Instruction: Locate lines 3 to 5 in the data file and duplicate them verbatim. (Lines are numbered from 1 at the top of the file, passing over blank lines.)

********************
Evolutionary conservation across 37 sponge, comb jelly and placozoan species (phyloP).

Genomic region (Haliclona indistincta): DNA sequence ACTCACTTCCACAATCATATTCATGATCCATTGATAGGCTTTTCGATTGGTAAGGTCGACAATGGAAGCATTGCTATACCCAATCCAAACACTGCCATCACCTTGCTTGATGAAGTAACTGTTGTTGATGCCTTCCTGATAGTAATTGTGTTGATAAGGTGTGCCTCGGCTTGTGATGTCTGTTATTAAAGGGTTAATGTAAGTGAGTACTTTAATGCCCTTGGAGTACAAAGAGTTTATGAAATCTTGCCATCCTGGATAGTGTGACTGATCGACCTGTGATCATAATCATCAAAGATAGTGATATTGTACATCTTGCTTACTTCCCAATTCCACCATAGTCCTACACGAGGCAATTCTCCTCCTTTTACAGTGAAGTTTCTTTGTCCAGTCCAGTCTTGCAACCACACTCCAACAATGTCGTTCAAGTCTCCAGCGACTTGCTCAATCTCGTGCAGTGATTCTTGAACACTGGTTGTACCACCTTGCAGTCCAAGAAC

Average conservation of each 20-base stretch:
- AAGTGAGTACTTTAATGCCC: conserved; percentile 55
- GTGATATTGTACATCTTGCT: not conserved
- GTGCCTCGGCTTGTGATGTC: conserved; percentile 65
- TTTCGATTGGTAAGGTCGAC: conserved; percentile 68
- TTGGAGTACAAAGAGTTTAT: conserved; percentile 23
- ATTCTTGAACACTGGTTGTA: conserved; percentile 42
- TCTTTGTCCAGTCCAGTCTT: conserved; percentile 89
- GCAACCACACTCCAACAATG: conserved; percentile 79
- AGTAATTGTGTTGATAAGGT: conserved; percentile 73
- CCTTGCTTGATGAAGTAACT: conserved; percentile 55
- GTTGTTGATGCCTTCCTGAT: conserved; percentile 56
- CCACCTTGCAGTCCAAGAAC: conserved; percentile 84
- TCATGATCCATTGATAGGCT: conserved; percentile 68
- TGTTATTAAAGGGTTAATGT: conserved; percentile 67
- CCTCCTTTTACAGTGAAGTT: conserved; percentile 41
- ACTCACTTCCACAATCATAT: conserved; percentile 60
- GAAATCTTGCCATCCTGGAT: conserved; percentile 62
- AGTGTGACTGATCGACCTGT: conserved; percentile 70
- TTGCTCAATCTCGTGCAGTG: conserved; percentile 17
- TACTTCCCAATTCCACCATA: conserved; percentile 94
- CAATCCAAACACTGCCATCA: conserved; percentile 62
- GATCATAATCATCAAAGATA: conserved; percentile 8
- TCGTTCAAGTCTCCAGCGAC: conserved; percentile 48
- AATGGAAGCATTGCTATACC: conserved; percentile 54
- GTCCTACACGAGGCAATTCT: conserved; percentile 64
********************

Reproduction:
Average conservation of each 20-base stretch:
- AAGTGAGTACTTTAATGCCC: conserved; percentile 55
- GTGATATTGTACATCTTGCT: not conserved